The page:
This article is in continuation of a previous one and a part of my Ranthambore trip travelogue. We arrived in Sawai Madhopur from Delhi via Jaipur and spent the next couple of days on multiple safaris in Ranthambore National part. The post below talks about our last safari and our journey back home, bringing an end to our road trip to Ranthambore. To read the previous parts of the travelogue, please click on the links below.
Journey so Far
We were going into zone 4 on our final safari in Ranthambore NP, and couldn’t be happier. One dampener though was that we had gotten the penultimate seat on a diesel canter which also seemed to have many more than the designated 20 people on it.
To be precise, we were 26 in all, 20 adults and 6 kids. We were a bit skeptical about the general noise level of our canter, but eventually, it turned out to be okay.
Day 3 – Road Trip to Ranthambore – 4th Safari (afternoon)
This had to be our best safari yet! As soon as we entered the gate of the zone, we saw a line of vehicles in front of us. Now we all know what that means! Aarti and I exchanged that familiar glance of excitement and then went about getting a good spot on the canter amongst all the people clamoring for a vantage point.
The gypsy in front told us that T17 had just crossed the road and had gone down into the nallah. That meant that she would come up soon and might cross the road again. We waited with bated breath. Warning calls sounded off all around us.
When after 5 minutes there was no sign of her, our guide instructed our driver to reverse the canter since he thought she would come up somewhere near the main road of the park. He reversed, and so did the vehicles in front of us, and so did the vehicles behind us. As soon as we reached the gate of zone 4, we heard from someone that T 17 was walking parallel to the road inside the jungle.
Sure enough, we soon caught sight of her walking leisurely in the foliage. Vehicles from zone 1 and 5 had also come out on the main road to see T17, and thus there was a huge ruckus and a major jam.
T17 finally crossed the road some 5 canters ahead of us and ambled away into the other side of the jungle. All the canters and gypsies then reversed and re-entered their respective zones with the tourists on-board chattering incessantly about this bizarre tiger sighting.
The first time T-17 is sighted clearly by the camera. She was stealthily moving in the bushes
Bestows us with just one glance
Before she goes away into the bushes again
Now the two of us were very excited at having spotted our third tiger. We were equally shocked as well. Over the last two days, we’d seen several people walking on this very road that T 17 had just crossed; making it obviously a very dangerous situation.
We could simply not understand how the forest officials could allow such a thing. The only reason why locals and tourists are allowed to the fort in their own vehicle is that the fort houses a Ganesh temple which is very sacred to a lot of people. But what I don’t understand is that how in the name of religion can the government endanger the security of its citizens?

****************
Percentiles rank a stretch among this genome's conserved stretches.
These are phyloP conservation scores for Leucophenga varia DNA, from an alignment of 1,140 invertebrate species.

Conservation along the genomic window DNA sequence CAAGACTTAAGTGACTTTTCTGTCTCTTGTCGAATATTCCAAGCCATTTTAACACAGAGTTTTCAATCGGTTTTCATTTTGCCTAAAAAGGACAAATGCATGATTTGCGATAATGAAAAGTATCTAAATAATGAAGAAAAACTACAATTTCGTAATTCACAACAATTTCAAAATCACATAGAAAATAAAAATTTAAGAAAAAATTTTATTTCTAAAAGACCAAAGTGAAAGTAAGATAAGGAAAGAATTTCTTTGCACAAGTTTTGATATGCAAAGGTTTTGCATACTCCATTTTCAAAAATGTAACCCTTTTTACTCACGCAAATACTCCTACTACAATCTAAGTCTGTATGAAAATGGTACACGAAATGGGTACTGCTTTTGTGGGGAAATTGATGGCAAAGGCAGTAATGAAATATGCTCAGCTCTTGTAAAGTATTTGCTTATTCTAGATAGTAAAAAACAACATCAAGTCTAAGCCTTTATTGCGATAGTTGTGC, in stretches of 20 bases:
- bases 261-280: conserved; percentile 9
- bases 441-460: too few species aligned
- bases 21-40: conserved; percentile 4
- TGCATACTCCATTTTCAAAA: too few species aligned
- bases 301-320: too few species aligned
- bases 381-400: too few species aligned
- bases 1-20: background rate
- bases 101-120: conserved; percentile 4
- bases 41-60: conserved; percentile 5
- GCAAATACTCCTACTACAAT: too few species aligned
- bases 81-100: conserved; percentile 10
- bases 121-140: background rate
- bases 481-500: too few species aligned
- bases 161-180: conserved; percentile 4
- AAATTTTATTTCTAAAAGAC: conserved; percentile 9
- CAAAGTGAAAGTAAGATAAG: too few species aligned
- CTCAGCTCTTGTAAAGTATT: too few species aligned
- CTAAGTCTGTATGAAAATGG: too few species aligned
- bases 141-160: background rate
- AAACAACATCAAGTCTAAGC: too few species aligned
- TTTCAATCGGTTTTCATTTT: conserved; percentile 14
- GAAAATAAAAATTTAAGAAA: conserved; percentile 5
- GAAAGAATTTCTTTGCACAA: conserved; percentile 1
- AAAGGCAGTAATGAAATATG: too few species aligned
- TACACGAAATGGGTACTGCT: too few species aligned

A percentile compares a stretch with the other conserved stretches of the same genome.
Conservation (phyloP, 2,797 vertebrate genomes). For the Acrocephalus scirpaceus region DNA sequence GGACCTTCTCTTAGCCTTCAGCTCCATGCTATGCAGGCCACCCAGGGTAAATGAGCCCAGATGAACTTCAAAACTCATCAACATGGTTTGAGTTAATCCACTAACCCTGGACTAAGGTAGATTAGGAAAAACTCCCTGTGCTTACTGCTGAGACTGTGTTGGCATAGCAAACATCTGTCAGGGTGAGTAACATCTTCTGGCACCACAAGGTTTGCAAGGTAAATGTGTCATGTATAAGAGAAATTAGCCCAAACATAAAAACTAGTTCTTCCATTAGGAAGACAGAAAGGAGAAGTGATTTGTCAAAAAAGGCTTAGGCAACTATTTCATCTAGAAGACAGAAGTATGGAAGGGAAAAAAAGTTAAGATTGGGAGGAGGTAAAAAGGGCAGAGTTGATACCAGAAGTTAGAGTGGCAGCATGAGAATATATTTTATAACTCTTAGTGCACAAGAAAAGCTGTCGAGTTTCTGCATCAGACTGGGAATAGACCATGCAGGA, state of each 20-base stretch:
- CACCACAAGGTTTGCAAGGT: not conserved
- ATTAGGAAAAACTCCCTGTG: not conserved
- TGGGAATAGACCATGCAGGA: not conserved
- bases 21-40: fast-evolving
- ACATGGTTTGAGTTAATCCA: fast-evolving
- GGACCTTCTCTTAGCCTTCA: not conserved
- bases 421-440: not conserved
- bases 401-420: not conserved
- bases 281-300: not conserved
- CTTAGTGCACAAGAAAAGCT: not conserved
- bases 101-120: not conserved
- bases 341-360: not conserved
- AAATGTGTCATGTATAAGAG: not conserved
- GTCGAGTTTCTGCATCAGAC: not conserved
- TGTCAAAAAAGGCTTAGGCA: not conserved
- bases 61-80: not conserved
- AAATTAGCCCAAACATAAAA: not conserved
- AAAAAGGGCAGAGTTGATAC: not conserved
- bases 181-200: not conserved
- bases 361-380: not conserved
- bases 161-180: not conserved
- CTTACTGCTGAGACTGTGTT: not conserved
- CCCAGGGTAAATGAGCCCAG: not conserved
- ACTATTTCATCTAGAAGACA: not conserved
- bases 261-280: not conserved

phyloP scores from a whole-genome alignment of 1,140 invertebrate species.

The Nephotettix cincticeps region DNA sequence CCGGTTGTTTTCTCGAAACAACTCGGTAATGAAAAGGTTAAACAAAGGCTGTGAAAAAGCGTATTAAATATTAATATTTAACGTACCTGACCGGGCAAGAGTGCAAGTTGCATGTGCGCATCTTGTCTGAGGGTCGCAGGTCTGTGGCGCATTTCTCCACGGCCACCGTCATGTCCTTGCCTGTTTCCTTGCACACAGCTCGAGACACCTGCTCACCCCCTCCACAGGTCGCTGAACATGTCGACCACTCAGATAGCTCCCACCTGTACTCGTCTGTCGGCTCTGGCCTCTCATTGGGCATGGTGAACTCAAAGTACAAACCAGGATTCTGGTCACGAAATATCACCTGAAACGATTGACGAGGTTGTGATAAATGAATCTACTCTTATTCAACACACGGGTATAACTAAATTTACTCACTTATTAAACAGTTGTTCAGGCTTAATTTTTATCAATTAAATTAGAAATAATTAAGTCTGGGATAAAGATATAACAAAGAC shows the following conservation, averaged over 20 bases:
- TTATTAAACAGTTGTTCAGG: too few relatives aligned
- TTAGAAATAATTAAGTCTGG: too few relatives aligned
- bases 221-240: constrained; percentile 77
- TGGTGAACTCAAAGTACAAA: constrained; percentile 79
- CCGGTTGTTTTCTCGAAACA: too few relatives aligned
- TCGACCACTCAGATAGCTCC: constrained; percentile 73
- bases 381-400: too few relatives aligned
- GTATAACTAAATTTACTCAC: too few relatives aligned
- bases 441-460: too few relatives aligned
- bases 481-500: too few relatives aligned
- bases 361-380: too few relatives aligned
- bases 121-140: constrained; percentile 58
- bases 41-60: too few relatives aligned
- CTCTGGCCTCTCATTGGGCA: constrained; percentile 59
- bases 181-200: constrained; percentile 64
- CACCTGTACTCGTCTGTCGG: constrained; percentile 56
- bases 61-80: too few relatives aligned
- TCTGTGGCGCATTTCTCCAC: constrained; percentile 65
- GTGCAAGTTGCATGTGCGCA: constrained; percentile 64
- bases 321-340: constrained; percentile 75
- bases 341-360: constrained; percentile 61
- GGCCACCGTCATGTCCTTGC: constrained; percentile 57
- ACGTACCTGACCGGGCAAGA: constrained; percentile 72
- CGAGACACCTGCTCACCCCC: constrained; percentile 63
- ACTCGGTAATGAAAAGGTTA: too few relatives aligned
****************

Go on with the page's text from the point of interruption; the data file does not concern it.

Ranthambore National Park Zone 4
Back in zone 4, we proceeded to explore it. The topography of zone 4 was very different from zones 1 and 2 where we’d been earlier. Those two basically have roads winding through mostly dense foliage with very few open areas and have mostly artificial water bodies.
Zone 4, on the other hand, is much more open with several lakes and grasslands and is thus much more beautiful as well.
We stopped by a lake in which sambars were enjoying a late afternoon dip, with pond herons enjoying a free ride on them. Spotted deer were grazing on the side of the lake, and some 7 or 8 crocodiles lay on its banks. We saw slimy-looking crocodile babies basking on logs in the sun, and even spotted some turtles in the water. The place was teeming with wildlife!
These gypsys are pretty hard to get bookings in
A beautiful deer
This Sambar has learned a trick or two from dogs maybe.
Alligators are not great to look at.
Sambar chewing upon the grass in the middle of the lake. The lake it seems was not too deep.
A baby duck was an interesting sight.
T16 – Machhli
As we moved ahead, a canter crossed us, and their guide told ours that Machli was lying by a lake in a different part of the zone. Machli!!! We got super excited. Aarti had wanted to see her ever since we decided to go to Ranthambore, and now we had our chance!
For the uninitiated, Machli is no fish. She is T16, Ranthambore’s eldest tigress, and is probably the most famous tiger in the country. She gets her name because the markings on her face resemble a fish.
Machhli is 15 years old, is an award winner, has given birth to 11 tigers, and is famous for killing crocodiles. Below is a video of her killing a 14 ft crocodile.
She is usually spotted near the lakes in zone 4, and is thus also nicknamed “The lady of the lakes”. She is also the mother of T17, the tigress we’d spotted about an hour back. Isn’t that a huge description for a tigress? Machli sure is special.